In a statement, the Federal Reserve and other federal banking agencies said they're encouraging the financial institutions they supervise to offer small-dollar loans for consumers and small businesses affected by the COVID-19 public health emergency, which has triggered widespread job losses and sent the U.S. economy spiraling toward recession.
The agencies said current rules allow banks and credit unions to engage in "responsible" small-dollar lending and that these loan products could include things like open-end credit lines, installment loans or even "appropriately structured single-payment loans."
"The agencies recognize the important role that responsibly offered small-dollar loans can play in helping customers meet their needs for credit due to temporary cash-flow imbalances, unexpected expenses, or income shortfalls during periods of economic stress or disaster recoveries," the regulators said.
The Federal Deposit Insurance Corp., Office of the Comptroller of the Currency, National Credit Union Administration and Consumer Financial Protection Bureau joined the Fed in issuing the statement on small-dollar lending, which drew swift opposition from an array of public-interest groups.
"This is the worst possible time for banks to make predatory payday loans," the National Consumer Law Center, Center for Responsible Lending and several other organizations said in a joint statement. "Government regulators have opened the door for banks to exploit people, rather than to help them."
Banks have largely steered clear of the small-dollar lending market since it was frowned on by regulators during the Obama administration, but Trump-appointed regulators have tilted in the opposite direction. In 2018, for example, the OCC released guidance urging the banks under its supervisory umbrella to consider rolling out "short-term, small-dollar installment loans," and the FDIC has also expressed interest in the idea of banks offering small-dollar loans.
That's created some anxiety among consumer advocates, who have previously stressed the need for strong standards so banks don't turn into payday lenders and offer high-cost credit that creates "debt traps," where unaffordable loan terms lead consumers to get stuck in repeated cycles of new borrowing to pay off old borrowing.
But Thursday's statement leaves room for banks to veer off into that territory at a time when many consumers will be particularly vulnerable, according to Rebecca Borné, senior policy counsel for the Center for Responsible Lending.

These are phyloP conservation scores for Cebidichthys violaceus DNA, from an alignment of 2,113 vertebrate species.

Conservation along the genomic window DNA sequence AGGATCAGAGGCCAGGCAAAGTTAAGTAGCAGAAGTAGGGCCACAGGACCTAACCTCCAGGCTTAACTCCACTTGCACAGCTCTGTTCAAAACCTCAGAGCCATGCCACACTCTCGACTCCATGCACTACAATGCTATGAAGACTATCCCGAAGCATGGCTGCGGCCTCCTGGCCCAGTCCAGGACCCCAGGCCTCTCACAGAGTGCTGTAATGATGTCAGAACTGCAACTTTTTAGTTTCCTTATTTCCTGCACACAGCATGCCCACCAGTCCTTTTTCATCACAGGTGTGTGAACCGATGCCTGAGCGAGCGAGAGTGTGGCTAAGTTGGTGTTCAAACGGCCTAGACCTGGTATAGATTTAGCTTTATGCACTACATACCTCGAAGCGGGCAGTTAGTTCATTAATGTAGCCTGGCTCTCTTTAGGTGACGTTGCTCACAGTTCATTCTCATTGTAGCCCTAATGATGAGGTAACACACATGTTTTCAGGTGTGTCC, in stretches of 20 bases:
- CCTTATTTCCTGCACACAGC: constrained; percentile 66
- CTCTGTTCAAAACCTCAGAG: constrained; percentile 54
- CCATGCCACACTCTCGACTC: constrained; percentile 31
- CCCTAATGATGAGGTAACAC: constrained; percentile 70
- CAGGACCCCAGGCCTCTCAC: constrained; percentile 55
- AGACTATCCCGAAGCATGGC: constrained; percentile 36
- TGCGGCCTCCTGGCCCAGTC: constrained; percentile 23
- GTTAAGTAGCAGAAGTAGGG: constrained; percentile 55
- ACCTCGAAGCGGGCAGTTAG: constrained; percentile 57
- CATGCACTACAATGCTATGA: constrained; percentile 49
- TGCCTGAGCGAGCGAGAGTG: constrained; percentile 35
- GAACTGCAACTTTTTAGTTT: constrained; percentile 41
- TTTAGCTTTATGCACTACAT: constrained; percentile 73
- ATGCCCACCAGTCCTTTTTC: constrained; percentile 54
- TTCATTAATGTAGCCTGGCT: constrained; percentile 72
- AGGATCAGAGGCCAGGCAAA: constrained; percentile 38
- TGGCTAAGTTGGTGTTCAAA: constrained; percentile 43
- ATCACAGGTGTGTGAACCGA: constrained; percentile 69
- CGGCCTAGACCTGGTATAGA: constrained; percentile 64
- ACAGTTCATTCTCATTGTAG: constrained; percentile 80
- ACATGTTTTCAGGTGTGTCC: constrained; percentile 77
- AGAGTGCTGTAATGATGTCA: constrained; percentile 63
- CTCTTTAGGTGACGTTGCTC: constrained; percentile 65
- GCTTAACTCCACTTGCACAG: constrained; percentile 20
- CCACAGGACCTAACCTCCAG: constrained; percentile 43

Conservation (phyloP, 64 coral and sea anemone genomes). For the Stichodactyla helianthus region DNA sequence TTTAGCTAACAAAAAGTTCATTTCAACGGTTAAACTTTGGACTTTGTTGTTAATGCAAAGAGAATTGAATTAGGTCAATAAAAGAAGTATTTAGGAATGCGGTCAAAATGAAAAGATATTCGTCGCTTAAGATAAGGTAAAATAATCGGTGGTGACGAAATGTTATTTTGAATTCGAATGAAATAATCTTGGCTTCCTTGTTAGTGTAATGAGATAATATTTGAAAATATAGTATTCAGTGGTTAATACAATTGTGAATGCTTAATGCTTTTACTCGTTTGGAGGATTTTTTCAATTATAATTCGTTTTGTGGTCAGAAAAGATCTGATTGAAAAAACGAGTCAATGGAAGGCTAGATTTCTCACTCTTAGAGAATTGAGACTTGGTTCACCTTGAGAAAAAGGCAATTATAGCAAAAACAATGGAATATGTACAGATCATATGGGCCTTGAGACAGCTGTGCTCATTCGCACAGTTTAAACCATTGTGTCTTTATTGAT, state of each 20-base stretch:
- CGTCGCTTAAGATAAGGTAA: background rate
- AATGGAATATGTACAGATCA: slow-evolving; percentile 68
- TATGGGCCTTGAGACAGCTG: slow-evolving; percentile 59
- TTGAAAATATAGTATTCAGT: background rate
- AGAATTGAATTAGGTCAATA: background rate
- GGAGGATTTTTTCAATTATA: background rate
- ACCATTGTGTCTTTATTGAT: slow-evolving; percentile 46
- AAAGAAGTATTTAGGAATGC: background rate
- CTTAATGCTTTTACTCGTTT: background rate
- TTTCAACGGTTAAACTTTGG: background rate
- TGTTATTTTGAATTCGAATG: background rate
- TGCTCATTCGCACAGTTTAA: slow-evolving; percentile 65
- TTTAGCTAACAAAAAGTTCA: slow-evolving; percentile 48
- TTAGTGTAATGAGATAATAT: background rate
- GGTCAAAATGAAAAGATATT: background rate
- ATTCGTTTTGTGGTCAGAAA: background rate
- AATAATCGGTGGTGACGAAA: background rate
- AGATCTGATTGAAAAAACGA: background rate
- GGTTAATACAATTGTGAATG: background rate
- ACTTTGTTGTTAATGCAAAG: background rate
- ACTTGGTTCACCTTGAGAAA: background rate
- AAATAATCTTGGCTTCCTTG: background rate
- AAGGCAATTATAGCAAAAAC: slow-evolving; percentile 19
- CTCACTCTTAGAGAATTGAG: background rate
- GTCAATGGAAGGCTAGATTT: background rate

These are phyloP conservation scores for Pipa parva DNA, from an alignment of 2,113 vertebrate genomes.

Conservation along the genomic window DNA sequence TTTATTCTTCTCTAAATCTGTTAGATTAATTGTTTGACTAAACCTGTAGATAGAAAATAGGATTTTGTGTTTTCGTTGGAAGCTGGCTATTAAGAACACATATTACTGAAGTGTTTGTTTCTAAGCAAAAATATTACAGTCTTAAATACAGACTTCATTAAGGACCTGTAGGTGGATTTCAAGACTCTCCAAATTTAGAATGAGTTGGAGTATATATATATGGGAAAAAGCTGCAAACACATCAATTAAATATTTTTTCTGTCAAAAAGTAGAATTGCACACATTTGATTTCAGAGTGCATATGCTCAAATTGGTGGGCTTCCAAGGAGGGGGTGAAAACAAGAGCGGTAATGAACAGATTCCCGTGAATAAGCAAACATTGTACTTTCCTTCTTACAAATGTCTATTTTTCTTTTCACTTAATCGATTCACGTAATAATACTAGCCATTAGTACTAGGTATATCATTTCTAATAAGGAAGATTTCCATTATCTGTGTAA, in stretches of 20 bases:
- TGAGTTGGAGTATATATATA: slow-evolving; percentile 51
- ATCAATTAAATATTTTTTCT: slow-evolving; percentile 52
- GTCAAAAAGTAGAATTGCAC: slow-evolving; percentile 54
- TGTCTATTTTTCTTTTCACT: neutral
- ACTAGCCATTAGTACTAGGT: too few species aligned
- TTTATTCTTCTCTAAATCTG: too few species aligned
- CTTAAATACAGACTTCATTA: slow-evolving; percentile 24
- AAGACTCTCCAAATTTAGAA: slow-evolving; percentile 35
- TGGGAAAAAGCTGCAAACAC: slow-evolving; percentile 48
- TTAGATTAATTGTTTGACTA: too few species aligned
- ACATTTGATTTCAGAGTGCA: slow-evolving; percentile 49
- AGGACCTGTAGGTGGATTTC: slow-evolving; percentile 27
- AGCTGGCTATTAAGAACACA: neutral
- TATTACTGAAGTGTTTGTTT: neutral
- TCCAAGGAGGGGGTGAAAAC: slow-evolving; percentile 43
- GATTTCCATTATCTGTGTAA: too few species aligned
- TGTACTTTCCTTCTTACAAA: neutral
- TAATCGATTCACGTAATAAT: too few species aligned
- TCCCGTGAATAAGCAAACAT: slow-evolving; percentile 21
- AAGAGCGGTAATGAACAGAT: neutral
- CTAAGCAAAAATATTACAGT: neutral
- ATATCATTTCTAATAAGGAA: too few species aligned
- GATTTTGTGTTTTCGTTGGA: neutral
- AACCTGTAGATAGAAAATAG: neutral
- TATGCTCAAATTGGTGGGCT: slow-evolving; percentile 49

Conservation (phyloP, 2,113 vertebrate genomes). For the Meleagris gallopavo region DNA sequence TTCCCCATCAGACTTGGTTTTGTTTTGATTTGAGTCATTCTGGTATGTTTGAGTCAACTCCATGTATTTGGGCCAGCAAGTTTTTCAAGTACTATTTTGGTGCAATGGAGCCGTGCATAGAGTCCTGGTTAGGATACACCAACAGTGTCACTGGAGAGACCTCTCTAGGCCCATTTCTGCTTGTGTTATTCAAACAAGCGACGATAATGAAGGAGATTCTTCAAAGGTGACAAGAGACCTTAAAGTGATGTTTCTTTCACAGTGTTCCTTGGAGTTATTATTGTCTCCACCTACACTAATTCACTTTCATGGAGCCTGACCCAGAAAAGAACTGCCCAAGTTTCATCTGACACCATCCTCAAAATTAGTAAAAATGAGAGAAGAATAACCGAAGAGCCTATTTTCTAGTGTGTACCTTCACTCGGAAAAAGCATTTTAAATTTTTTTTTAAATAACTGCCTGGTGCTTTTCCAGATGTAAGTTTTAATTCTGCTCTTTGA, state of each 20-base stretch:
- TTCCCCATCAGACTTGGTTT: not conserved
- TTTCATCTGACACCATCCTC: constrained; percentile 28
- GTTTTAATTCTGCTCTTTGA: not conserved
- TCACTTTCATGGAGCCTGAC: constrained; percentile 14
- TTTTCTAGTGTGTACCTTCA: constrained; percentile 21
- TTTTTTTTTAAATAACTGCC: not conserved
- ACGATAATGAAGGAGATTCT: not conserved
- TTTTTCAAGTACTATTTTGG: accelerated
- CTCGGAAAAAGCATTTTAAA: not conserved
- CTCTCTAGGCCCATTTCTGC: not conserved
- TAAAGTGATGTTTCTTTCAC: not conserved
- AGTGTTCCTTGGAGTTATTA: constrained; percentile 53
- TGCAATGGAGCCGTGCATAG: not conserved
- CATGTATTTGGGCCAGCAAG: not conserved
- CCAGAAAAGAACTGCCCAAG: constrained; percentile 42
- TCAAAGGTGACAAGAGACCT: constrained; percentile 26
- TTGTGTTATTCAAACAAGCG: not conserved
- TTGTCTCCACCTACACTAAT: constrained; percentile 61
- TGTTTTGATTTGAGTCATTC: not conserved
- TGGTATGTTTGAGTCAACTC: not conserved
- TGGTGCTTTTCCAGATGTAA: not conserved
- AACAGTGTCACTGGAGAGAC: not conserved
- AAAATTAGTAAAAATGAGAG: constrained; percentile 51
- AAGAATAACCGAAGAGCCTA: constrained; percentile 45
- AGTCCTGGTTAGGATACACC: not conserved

"We think this guidance is bad news," Borné told Law360. "Banks who may have been looking to make payday loans will take it as a green light."
Borné took particular issue with the statement's reference to single-installment loans, which can mirror the structure of payday loans. Given many consumers will face prolonged income reductions and financial hardship from the upheaval caused by the pandemic, having to pay back a loan all at once is likely to be much more of a strain on affected borrowers, according to Borné.
"What people are going to need is time to repay in affordable installments," Borné said. "A sustained period of distress is the last scenario where a single-payment loan makes sense."
Lauren Saunders, associate director of the National Consumer Law Center, similarly warned that the single-payment structure highlighted by the agencies won't serve borrowers well.
"This crisis will last longer than two weeks, and balloon-payment bank payday loans just leave a hole in the next paycheck when a family's financial situation will only be worse," Saunders said in a statement.
The agencies acknowledged in their statement that some small-dollar loan customers may run into trouble with repayment as a result of "unexpected circumstances." In those situations, financial institutions "should consider workout strategies designed to help enable the borrower to repay the principal of the loan while mitigating the need to re-borrow," the agencies said.
But Borné said the statement doesn't specify that banks should consider repayment ability before making the loan in the first place, nor does it provide any guidelines on how much banks should charge for their small-dollar loans, like suggesting a 36% maximum interest rate on par with the legal limit for most consumer loans to military servicemembers.
"We are really calling on banks to do the right thing," Borné said. "There's no reason for banks to believe high interest-rate loans are going to help people right now. The banks are getting a really good deal on their own money from the government, and they need to turn around and treat their customers fairly.”
Although Thursday’s statement was framed as a response to the COVID-19 crisis, federal regulators said they believe there's a role for banks in small-dollar lending after the pandemic is over and signaled more developments may be coming.
"The agencies are working on future guidance and lending principles for responsible small-dollar loans to facilitate the ability of financial institutions to more effectively meet the ongoing credit needs of their communities and customers," the statement said.
--Editing by Janice Carter Brown.
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